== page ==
Part of discovering about the narcissist personality disorder has most of us questioning if we are the narcissist or not, so how can we tell?
Is it a case that we are all, on some level a, narcissist? Is it a case of healthy narcissism and destructive narcissism?
The main things that define someone as a narcissistic person are a lack of empathy towards others, so if you can feel for others, or you can put yourself in another’s shoes. You are not a destructive narcissist, the other is an entitlement, so if you only feel entitled to what you’ve earned, we are allowed to earn and achieve things in a positive, helpful way. You are not a narcissist. Feeling entitled to take what others have is a negative behaviour. Exploitation is a narcissist who uses and exploits others to get their own needs met, so if you don’t go around taking advantage of others without a care for how this would make them feel, you are not a narcissist.
Most people can have a trait or two, which is often what makes us doubt ourselves. You do need at least five of the nine criteria to be on the disorder. Also, when we are around negative, narcissistic people, their toxic energy can rub off on us. This does not make you have the disorder. Just become aware of the people you have in your life.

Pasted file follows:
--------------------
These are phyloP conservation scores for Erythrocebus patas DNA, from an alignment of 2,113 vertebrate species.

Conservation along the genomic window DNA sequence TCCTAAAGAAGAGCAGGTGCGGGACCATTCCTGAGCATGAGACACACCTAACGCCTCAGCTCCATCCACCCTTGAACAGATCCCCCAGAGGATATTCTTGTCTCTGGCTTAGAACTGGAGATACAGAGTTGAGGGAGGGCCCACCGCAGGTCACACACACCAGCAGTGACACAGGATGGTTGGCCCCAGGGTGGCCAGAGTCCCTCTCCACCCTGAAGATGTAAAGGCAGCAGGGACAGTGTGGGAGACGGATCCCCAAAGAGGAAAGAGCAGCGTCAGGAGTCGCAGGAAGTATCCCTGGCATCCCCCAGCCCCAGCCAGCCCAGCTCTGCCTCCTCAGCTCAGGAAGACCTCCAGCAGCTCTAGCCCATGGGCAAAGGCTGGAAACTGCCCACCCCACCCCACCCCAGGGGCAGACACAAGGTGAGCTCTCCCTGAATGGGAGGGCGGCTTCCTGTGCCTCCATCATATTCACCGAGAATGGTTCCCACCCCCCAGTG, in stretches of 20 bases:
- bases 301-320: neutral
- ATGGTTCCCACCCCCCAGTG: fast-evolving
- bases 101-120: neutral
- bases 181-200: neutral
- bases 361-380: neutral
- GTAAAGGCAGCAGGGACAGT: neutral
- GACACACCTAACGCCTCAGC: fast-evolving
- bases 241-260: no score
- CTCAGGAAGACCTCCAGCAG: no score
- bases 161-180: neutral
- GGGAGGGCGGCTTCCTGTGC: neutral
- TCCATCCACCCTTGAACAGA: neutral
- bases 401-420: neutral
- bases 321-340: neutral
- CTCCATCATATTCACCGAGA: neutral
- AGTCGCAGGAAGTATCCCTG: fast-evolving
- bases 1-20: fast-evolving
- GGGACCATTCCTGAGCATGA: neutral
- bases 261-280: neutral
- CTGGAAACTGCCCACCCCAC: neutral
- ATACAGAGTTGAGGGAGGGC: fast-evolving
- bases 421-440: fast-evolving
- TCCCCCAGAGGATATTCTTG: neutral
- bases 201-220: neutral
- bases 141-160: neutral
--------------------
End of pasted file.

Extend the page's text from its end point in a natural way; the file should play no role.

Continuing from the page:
When someone is going somewhere we would love to visit, we can be jealous, yet healthy narcissism means we are happy for those who are going. So we can hear of another person achievement and think. ”wow, I wish I was doing that.” yet be pleased for them and wish them well. Narcissists are envious, meaning they don’t think the other person deserves what they have worked for, and the narcissist feels that person had stolen from them. Hence, the narcissist often seeks to ruin that persons achievement in many manipulative harmful ways.